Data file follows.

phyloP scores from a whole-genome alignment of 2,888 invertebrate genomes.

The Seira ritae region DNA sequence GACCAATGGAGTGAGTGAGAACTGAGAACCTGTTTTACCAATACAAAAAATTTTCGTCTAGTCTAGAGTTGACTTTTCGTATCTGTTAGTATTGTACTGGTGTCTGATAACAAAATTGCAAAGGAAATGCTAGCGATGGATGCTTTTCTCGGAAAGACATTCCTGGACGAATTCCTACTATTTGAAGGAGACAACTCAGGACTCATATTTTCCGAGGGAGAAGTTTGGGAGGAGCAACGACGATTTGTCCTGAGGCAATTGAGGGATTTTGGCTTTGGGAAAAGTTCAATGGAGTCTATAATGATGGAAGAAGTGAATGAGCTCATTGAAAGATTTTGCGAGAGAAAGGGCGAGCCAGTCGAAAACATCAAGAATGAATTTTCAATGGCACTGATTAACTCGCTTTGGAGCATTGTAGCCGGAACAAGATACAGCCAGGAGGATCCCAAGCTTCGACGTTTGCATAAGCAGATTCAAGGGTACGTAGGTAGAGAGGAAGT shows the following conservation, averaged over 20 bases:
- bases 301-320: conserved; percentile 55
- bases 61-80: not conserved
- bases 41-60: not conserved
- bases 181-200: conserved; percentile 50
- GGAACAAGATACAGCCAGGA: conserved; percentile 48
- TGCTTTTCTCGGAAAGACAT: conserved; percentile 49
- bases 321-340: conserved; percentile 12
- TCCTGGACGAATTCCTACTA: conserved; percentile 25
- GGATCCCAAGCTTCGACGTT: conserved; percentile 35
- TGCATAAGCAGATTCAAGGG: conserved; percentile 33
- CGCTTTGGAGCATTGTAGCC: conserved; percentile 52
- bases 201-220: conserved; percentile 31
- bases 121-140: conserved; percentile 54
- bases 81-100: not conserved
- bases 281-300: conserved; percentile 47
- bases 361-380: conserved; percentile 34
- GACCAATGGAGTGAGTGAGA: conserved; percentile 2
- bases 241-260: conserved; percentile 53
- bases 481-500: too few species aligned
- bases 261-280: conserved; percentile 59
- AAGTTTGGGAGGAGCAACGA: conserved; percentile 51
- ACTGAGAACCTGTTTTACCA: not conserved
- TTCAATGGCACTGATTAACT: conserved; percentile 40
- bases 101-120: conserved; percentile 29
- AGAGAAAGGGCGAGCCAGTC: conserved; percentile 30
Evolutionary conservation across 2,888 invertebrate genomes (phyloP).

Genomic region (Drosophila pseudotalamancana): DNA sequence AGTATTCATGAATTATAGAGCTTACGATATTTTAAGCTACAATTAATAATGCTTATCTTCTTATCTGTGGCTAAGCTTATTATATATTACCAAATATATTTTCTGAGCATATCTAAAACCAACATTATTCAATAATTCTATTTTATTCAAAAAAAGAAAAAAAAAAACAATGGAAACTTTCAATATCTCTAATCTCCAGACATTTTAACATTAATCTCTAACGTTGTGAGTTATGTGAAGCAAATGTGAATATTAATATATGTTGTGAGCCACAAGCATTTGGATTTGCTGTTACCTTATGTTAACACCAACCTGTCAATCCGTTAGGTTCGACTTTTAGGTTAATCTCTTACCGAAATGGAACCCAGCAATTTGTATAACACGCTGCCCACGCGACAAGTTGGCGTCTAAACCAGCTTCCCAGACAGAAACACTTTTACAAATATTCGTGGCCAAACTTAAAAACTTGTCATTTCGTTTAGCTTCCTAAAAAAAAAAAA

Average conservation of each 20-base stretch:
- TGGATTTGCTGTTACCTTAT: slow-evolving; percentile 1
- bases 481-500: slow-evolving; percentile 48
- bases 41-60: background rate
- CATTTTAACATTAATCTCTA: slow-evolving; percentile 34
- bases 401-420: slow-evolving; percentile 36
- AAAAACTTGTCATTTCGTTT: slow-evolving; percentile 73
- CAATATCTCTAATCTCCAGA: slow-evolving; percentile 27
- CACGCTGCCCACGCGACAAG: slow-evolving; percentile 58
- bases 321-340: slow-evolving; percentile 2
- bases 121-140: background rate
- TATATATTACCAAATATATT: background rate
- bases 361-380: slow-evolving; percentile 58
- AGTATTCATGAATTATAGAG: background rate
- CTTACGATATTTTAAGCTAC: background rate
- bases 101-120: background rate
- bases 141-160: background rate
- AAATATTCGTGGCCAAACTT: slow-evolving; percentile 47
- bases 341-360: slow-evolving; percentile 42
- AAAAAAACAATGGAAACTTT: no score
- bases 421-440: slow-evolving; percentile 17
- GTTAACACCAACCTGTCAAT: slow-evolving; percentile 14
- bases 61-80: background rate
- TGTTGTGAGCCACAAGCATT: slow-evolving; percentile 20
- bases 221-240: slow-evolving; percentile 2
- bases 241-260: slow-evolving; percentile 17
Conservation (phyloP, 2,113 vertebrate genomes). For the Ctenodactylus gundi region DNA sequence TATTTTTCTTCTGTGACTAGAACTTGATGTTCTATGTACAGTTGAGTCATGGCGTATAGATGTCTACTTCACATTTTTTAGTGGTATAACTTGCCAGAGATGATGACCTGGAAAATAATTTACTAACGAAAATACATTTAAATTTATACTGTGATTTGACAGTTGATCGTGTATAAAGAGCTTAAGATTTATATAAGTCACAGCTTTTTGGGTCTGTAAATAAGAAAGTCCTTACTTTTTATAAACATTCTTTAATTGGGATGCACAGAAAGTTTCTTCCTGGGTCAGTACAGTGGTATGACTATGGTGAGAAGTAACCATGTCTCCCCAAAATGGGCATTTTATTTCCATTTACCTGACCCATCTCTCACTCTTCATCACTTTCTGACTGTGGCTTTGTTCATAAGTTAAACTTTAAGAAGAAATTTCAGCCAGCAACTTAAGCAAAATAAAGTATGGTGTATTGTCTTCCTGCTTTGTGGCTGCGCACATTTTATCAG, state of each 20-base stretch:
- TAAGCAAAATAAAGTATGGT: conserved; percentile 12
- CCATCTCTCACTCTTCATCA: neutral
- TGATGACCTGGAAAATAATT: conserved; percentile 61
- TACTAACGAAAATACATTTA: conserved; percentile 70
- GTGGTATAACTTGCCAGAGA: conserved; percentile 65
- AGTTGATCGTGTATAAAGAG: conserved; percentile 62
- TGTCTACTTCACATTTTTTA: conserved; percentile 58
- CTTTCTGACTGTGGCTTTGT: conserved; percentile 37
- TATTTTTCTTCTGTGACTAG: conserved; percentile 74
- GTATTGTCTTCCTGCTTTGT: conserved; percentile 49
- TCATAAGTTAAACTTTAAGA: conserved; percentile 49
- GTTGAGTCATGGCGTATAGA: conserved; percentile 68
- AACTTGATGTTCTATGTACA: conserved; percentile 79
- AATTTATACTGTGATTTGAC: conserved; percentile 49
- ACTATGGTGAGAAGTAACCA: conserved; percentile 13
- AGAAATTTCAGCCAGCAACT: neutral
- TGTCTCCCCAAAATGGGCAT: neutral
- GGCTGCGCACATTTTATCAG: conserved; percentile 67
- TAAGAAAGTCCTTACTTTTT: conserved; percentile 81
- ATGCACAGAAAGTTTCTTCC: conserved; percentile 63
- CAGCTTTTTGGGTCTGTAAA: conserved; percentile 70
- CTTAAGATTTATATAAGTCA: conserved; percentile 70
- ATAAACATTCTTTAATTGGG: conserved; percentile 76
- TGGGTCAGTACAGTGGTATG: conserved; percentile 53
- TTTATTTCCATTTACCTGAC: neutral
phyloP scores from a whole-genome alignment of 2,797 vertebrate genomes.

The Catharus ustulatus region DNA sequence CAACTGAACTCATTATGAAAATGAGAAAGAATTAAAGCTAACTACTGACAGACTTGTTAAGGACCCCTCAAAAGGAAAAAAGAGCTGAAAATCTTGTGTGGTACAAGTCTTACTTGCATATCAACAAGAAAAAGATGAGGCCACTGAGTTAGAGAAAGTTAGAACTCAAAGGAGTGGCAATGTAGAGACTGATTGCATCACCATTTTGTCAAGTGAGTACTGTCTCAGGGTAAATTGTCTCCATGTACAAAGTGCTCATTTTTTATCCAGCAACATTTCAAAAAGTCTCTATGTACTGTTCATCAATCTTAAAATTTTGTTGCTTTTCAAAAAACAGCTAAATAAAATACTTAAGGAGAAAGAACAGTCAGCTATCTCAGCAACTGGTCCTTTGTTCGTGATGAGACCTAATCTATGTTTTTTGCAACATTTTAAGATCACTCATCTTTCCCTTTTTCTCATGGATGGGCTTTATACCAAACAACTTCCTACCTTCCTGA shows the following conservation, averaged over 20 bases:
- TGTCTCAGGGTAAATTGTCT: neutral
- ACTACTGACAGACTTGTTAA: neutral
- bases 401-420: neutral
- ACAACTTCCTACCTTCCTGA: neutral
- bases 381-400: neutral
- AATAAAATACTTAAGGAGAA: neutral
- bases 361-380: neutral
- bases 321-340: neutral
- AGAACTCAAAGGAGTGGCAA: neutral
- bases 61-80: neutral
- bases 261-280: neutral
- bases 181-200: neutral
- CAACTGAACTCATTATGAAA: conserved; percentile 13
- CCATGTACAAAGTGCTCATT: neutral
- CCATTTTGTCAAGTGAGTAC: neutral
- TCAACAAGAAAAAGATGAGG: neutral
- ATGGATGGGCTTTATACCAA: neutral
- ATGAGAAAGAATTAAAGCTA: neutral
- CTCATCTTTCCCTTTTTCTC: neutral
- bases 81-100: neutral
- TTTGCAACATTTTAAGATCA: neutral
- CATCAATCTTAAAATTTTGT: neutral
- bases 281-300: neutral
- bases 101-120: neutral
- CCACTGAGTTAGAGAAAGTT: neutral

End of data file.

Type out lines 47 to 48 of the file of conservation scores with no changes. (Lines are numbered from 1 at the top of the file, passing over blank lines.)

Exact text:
- AAATATTCGTGGCCAAACTT: slow-evolving; percentile 47
- bases 341-360: slow-evolving; percentile 42